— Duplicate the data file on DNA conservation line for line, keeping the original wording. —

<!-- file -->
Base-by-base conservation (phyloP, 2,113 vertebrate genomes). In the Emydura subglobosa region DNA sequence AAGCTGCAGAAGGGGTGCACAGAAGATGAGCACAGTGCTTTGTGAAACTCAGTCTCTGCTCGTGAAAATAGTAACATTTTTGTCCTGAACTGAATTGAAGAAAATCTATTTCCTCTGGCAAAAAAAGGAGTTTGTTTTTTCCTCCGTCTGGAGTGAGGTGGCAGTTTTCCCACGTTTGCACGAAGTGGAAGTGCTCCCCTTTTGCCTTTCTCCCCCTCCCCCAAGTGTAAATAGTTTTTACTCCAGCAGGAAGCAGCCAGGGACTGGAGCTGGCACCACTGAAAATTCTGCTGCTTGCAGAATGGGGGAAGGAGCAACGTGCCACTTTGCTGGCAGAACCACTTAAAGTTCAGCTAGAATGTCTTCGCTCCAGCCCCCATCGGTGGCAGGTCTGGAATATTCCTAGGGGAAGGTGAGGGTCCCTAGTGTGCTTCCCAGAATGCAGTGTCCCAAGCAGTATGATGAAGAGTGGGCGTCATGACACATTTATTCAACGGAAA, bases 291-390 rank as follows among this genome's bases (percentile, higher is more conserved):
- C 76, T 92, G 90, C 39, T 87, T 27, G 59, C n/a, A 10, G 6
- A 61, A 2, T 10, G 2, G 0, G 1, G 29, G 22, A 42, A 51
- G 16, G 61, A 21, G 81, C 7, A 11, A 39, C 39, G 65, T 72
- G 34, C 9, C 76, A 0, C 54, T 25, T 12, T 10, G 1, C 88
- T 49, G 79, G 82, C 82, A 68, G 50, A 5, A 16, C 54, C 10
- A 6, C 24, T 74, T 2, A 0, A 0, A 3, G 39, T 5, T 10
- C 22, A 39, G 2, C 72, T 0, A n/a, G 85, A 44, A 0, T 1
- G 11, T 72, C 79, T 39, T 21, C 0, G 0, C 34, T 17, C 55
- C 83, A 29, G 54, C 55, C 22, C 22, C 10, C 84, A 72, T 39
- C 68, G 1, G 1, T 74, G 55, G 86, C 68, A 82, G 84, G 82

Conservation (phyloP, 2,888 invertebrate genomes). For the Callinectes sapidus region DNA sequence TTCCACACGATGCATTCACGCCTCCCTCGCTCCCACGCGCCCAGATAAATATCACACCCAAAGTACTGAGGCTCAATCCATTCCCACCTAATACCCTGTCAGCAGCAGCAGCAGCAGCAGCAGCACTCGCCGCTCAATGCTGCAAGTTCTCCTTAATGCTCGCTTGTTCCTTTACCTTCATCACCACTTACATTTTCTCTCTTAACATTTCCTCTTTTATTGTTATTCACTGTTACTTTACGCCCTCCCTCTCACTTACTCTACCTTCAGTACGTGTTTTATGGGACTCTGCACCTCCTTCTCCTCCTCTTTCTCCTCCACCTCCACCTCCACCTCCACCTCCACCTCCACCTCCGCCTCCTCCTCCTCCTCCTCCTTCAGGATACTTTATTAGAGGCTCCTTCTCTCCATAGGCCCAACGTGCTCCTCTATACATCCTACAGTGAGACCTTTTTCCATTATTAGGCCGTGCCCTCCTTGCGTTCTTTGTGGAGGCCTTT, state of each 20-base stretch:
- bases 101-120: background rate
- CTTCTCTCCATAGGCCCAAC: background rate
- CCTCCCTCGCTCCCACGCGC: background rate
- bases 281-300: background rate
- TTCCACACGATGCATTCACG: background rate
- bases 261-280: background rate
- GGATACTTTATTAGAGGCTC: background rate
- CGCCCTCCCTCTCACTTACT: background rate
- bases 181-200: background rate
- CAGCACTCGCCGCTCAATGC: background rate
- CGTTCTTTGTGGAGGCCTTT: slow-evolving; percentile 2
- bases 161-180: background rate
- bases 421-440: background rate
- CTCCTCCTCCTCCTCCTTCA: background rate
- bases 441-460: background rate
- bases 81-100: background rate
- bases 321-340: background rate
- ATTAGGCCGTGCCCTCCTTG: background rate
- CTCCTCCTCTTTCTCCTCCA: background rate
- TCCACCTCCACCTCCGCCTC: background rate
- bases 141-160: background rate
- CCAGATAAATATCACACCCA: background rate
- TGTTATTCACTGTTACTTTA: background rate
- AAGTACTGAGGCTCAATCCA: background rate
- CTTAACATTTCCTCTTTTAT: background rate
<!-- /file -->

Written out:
Base-by-base conservation (phyloP, 2,113 vertebrate genomes). In the Emydura subglobosa region DNA sequence AAGCTGCAGAAGGGGTGCACAGAAGATGAGCACAGTGCTTTGTGAAACTCAGTCTCTGCTCGTGAAAATAGTAACATTTTTGTCCTGAACTGAATTGAAGAAAATCTATTTCCTCTGGCAAAAAAAGGAGTTTGTTTTTTCCTCCGTCTGGAGTGAGGTGGCAGTTTTCCCACGTTTGCACGAAGTGGAAGTGCTCCCCTTTTGCCTTTCTCCCCCTCCCCCAAGTGTAAATAGTTTTTACTCCAGCAGGAAGCAGCCAGGGACTGGAGCTGGCACCACTGAAAATTCTGCTGCTTGCAGAATGGGGGAAGGAGCAACGTGCCACTTTGCTGGCAGAACCACTTAAAGTTCAGCTAGAATGTCTTCGCTCCAGCCCCCATCGGTGGCAGGTCTGGAATATTCCTAGGGGAAGGTGAGGGTCCCTAGTGTGCTTCCCAGAATGCAGTGTCCCAAGCAGTATGATGAAGAGTGGGCGTCATGACACATTTATTCAACGGAAA, bases 291-390 rank as follows among this genome's bases (percentile, higher is more conserved):
- C 76, T 92, G 90, C 39, T 87, T 27, G 59, C n/a, A 10, G 6
- A 61, A 2, T 10, G 2, G 0, G 1, G 29, G 22, A 42, A 51
- G 16, G 61, A 21, G 81, C 7, A 11, A 39, C 39, G 65, T 72
- G 34, C 9, C 76, A 0, C 54, T 25, T 12, T 10, G 1, C 88
- T 49, G 79, G 82, C 82, A 68, G 50, A 5, A 16, C 54, C 10
- A 6, C 24, T 74, T 2, A 0, A 0, A 3, G 39, T 5, T 10
- C 22, A 39, G 2, C 72, T 0, A n/a, G 85, A 44, A 0, T 1
- G 11, T 72, C 79, T 39, T 21, C 0, G 0, C 34, T 17, C 55
- C 83, A 29, G 54, C 55, C 22, C 22, C 10, C 84, A 72, T 39
- C 68, G 1, G 1, T 74, G 55, G 86, C 68, A 82, G 84, G 82

Conservation (phyloP, 2,888 invertebrate genomes). For the Callinectes sapidus region DNA sequence TTCCACACGATGCATTCACGCCTCCCTCGCTCCCACGCGCCCAGATAAATATCACACCCAAAGTACTGAGGCTCAATCCATTCCCACCTAATACCCTGTCAGCAGCAGCAGCAGCAGCAGCAGCACTCGCCGCTCAATGCTGCAAGTTCTCCTTAATGCTCGCTTGTTCCTTTACCTTCATCACCACTTACATTTTCTCTCTTAACATTTCCTCTTTTATTGTTATTCACTGTTACTTTACGCCCTCCCTCTCACTTACTCTACCTTCAGTACGTGTTTTATGGGACTCTGCACCTCCTTCTCCTCCTCTTTCTCCTCCACCTCCACCTCCACCTCCACCTCCACCTCCACCTCCGCCTCCTCCTCCTCCTCCTCCTTCAGGATACTTTATTAGAGGCTCCTTCTCTCCATAGGCCCAACGTGCTCCTCTATACATCCTACAGTGAGACCTTTTTCCATTATTAGGCCGTGCCCTCCTTGCGTTCTTTGTGGAGGCCTTT, state of each 20-base stretch:
- bases 101-120: background rate
- CTTCTCTCCATAGGCCCAAC: background rate
- CCTCCCTCGCTCCCACGCGC: background rate
- bases 281-300: background rate
- TTCCACACGATGCATTCACG: background rate
- bases 261-280: background rate
- GGATACTTTATTAGAGGCTC: background rate
- CGCCCTCCCTCTCACTTACT: background rate
- bases 181-200: background rate
- CAGCACTCGCCGCTCAATGC: background rate
- CGTTCTTTGTGGAGGCCTTT: slow-evolving; percentile 2
- bases 161-180: background rate
- bases 421-440: background rate
- CTCCTCCTCCTCCTCCTTCA: background rate
- bases 441-460: background rate
- bases 81-100: background rate
- bases 321-340: background rate
- ATTAGGCCGTGCCCTCCTTG: background rate
- CTCCTCCTCTTTCTCCTCCA: background rate
- TCCACCTCCACCTCCGCCTC: background rate
- bases 141-160: background rate
- CCAGATAAATATCACACCCA: background rate
- TGTTATTCACTGTTACTTTA: background rate
- AAGTACTGAGGCTCAATCCA: background rate
- CTTAACATTTCCTCTTTTAT: background rate